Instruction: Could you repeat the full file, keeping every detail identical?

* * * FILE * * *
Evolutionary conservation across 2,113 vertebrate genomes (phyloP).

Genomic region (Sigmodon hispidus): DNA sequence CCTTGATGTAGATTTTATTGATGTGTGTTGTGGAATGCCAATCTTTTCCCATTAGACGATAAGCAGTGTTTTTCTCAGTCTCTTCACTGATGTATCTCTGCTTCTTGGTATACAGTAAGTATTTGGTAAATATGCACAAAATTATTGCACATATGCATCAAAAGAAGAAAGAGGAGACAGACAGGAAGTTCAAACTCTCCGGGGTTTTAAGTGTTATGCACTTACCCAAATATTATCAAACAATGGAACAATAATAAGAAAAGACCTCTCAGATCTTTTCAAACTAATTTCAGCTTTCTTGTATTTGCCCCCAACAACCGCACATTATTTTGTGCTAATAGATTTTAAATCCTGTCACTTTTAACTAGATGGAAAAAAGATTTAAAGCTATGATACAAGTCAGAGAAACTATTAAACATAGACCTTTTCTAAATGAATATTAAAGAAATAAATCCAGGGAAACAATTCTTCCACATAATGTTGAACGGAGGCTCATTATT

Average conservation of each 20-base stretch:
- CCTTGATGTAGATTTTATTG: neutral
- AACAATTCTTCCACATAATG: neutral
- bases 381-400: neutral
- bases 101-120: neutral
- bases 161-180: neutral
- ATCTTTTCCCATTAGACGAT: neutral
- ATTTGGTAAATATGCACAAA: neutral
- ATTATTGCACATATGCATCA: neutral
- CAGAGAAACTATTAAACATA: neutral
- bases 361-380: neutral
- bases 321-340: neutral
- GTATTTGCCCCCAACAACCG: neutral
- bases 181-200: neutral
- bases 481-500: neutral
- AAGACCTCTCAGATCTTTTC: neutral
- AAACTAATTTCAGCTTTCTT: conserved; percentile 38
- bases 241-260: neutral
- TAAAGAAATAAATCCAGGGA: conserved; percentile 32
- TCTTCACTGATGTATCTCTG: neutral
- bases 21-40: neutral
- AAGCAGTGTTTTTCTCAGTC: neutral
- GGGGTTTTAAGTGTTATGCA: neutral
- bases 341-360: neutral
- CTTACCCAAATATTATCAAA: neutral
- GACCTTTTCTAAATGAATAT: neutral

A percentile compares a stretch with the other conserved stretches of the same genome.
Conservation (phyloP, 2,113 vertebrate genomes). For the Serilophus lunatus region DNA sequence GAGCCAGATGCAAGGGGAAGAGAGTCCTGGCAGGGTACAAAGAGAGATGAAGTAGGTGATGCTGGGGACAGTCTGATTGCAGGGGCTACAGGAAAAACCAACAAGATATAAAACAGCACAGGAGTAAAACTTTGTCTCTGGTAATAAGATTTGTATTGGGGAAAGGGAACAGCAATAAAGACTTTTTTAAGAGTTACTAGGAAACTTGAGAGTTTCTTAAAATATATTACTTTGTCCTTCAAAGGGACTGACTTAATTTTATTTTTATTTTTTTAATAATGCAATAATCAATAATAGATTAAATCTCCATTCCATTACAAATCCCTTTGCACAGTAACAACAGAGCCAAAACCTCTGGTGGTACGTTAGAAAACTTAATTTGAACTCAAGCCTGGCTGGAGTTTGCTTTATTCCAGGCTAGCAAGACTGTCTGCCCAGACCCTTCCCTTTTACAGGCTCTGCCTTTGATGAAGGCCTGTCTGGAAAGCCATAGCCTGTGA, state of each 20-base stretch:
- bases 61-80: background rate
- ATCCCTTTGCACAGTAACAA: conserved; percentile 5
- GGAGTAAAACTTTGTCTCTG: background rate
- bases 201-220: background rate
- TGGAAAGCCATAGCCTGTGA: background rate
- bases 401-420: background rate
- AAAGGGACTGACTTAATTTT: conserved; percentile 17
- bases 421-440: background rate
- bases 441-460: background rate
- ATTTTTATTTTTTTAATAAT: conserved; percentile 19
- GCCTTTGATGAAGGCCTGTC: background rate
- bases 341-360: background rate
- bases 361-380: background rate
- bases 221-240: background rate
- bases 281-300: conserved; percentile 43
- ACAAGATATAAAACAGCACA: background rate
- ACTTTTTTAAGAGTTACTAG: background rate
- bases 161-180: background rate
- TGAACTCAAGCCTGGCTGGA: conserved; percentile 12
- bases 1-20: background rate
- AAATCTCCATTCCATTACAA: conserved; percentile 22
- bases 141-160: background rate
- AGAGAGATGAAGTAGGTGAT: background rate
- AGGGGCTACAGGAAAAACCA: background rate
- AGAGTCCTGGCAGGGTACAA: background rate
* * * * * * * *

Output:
Evolutionary conservation across 2,113 vertebrate genomes (phyloP).

Genomic region (Sigmodon hispidus): DNA sequence CCTTGATGTAGATTTTATTGATGTGTGTTGTGGAATGCCAATCTTTTCCCATTAGACGATAAGCAGTGTTTTTCTCAGTCTCTTCACTGATGTATCTCTGCTTCTTGGTATACAGTAAGTATTTGGTAAATATGCACAAAATTATTGCACATATGCATCAAAAGAAGAAAGAGGAGACAGACAGGAAGTTCAAACTCTCCGGGGTTTTAAGTGTTATGCACTTACCCAAATATTATCAAACAATGGAACAATAATAAGAAAAGACCTCTCAGATCTTTTCAAACTAATTTCAGCTTTCTTGTATTTGCCCCCAACAACCGCACATTATTTTGTGCTAATAGATTTTAAATCCTGTCACTTTTAACTAGATGGAAAAAAGATTTAAAGCTATGATACAAGTCAGAGAAACTATTAAACATAGACCTTTTCTAAATGAATATTAAAGAAATAAATCCAGGGAAACAATTCTTCCACATAATGTTGAACGGAGGCTCATTATT

Average conservation of each 20-base stretch:
- CCTTGATGTAGATTTTATTG: neutral
- AACAATTCTTCCACATAATG: neutral
- bases 381-400: neutral
- bases 101-120: neutral
- bases 161-180: neutral
- ATCTTTTCCCATTAGACGAT: neutral
- ATTTGGTAAATATGCACAAA: neutral
- ATTATTGCACATATGCATCA: neutral
- CAGAGAAACTATTAAACATA: neutral
- bases 361-380: neutral
- bases 321-340: neutral
- GTATTTGCCCCCAACAACCG: neutral
- bases 181-200: neutral
- bases 481-500: neutral
- AAGACCTCTCAGATCTTTTC: neutral
- AAACTAATTTCAGCTTTCTT: conserved; percentile 38
- bases 241-260: neutral
- TAAAGAAATAAATCCAGGGA: conserved; percentile 32
- TCTTCACTGATGTATCTCTG: neutral
- bases 21-40: neutral
- AAGCAGTGTTTTTCTCAGTC: neutral
- GGGGTTTTAAGTGTTATGCA: neutral
- bases 341-360: neutral
- CTTACCCAAATATTATCAAA: neutral
- GACCTTTTCTAAATGAATAT: neutral

A percentile compares a stretch with the other conserved stretches of the same genome.
Conservation (phyloP, 2,113 vertebrate genomes). For the Serilophus lunatus region DNA sequence GAGCCAGATGCAAGGGGAAGAGAGTCCTGGCAGGGTACAAAGAGAGATGAAGTAGGTGATGCTGGGGACAGTCTGATTGCAGGGGCTACAGGAAAAACCAACAAGATATAAAACAGCACAGGAGTAAAACTTTGTCTCTGGTAATAAGATTTGTATTGGGGAAAGGGAACAGCAATAAAGACTTTTTTAAGAGTTACTAGGAAACTTGAGAGTTTCTTAAAATATATTACTTTGTCCTTCAAAGGGACTGACTTAATTTTATTTTTATTTTTTTAATAATGCAATAATCAATAATAGATTAAATCTCCATTCCATTACAAATCCCTTTGCACAGTAACAACAGAGCCAAAACCTCTGGTGGTACGTTAGAAAACTTAATTTGAACTCAAGCCTGGCTGGAGTTTGCTTTATTCCAGGCTAGCAAGACTGTCTGCCCAGACCCTTCCCTTTTACAGGCTCTGCCTTTGATGAAGGCCTGTCTGGAAAGCCATAGCCTGTGA, state of each 20-base stretch:
- bases 61-80: background rate
- ATCCCTTTGCACAGTAACAA: conserved; percentile 5
- GGAGTAAAACTTTGTCTCTG: background rate
- bases 201-220: background rate
- TGGAAAGCCATAGCCTGTGA: background rate
- bases 401-420: background rate
- AAAGGGACTGACTTAATTTT: conserved; percentile 17
- bases 421-440: background rate
- bases 441-460: background rate
- ATTTTTATTTTTTTAATAAT: conserved; percentile 19
- GCCTTTGATGAAGGCCTGTC: background rate
- bases 341-360: background rate
- bases 361-380: background rate
- bases 221-240: background rate
- bases 281-300: conserved; percentile 43
- ACAAGATATAAAACAGCACA: background rate
- ACTTTTTTAAGAGTTACTAG: background rate
- bases 161-180: background rate
- TGAACTCAAGCCTGGCTGGA: conserved; percentile 12
- bases 1-20: background rate
- AAATCTCCATTCCATTACAA: conserved; percentile 22
- bases 141-160: background rate
- AGAGAGATGAAGTAGGTGAT: background rate
- AGGGGCTACAGGAAAAACCA: background rate
- AGAGTCCTGGCAGGGTACAA: background rate